The Chrysalids: Stages Of Growth

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The novel John Wyndham wrote known as The Chrysalids is a science fiction novel that promotes the ideas of the future. It teaches a crucial lesson on how it is a necessity to learn to adapt to change to prepare for upcoming situations/events. The word Chrysalids comes from the process of insect metamorphosis, (when a caterpillar encloses itself in a cocoon to transform into a butterfly). It is also another way to express the change or state of growth a person, or in this case, society undergoes. Viewing their different perspectives of life and change as a part of it, the Old People, the Waknukians, and the Sealanders can be seen as stages in this butterfly cycle.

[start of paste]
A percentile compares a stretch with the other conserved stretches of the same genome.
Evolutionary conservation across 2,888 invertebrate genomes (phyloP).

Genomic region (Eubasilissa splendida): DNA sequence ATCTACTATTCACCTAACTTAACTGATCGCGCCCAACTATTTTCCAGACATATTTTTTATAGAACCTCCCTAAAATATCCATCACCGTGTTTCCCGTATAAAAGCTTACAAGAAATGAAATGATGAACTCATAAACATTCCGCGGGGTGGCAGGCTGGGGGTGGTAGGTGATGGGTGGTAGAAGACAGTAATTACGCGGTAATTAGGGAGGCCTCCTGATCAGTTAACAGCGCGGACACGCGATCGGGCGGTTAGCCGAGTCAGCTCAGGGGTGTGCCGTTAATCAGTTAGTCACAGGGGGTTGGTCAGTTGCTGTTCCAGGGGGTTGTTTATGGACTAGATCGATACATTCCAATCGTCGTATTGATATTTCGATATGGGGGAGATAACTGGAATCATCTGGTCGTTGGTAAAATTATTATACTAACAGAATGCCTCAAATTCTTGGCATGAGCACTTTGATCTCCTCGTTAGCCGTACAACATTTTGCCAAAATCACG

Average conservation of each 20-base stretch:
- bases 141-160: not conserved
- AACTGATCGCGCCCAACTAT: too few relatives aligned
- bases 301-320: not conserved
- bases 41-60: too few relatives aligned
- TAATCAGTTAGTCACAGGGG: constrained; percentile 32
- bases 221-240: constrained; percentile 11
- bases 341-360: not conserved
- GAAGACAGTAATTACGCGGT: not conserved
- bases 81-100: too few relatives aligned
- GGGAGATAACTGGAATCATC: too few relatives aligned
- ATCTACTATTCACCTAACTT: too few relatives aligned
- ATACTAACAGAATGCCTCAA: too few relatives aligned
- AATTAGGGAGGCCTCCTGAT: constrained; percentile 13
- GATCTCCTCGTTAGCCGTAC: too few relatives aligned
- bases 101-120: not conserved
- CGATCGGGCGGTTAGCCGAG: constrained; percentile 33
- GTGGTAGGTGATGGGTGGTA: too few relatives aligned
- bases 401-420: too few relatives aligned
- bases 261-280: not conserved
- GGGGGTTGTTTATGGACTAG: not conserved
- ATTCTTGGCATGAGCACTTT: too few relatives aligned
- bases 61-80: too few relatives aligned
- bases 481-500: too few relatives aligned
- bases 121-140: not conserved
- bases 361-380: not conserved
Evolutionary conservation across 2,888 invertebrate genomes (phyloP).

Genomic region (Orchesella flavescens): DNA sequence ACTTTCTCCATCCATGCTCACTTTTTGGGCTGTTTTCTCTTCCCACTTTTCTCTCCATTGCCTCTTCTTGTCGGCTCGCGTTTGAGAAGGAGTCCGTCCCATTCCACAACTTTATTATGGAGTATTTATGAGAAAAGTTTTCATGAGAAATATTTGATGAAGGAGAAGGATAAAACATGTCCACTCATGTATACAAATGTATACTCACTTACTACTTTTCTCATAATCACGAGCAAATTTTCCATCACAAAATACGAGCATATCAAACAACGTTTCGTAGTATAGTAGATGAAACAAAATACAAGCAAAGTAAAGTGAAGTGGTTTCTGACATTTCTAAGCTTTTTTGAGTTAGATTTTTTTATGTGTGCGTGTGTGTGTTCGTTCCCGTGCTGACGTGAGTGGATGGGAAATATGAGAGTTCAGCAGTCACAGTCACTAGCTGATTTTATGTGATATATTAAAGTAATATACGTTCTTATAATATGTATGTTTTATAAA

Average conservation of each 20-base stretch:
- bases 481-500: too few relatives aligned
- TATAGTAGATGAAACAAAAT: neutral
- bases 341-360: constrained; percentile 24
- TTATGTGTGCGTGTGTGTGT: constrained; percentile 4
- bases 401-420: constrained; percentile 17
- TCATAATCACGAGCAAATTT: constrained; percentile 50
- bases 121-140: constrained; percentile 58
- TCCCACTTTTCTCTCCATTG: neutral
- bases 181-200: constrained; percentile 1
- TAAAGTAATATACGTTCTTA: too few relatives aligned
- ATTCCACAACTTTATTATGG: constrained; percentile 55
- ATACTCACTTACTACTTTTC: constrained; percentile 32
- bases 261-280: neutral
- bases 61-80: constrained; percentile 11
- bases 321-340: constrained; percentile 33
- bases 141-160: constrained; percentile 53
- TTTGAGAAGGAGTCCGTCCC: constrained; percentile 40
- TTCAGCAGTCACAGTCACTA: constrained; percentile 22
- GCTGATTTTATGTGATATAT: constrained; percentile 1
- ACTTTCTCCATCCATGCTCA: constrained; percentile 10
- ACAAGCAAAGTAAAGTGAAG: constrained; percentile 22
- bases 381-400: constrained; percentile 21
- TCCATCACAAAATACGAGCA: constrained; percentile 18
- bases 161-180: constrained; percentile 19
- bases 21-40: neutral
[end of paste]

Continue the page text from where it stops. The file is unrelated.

The first stage of the caterpillar cycle starts with the Old People, who have no respect for God and no desire to change their arrogant ways. This remains the reason in which the Waknukians and the Fringes people believe that God sent tribulation (punishment) to serve as a response to “a period of irreligious arrogance”. This is confirmed when a man from the Fringes explains how “The Old People thought they were the tops too…. All they had to do was get it fixed up comfortable, and keep it that way; then everybody would be fine, on account of their ideas is a lot more civilized than God’s”- (Wyndham 40,153). This quotation proves that the Old people need to change their ways, becoming forced to recover from their previous behaviors (through the tribulation that God sent) for them to find a new way of life (just as a caterpillar enters into their cocoons to change into something new).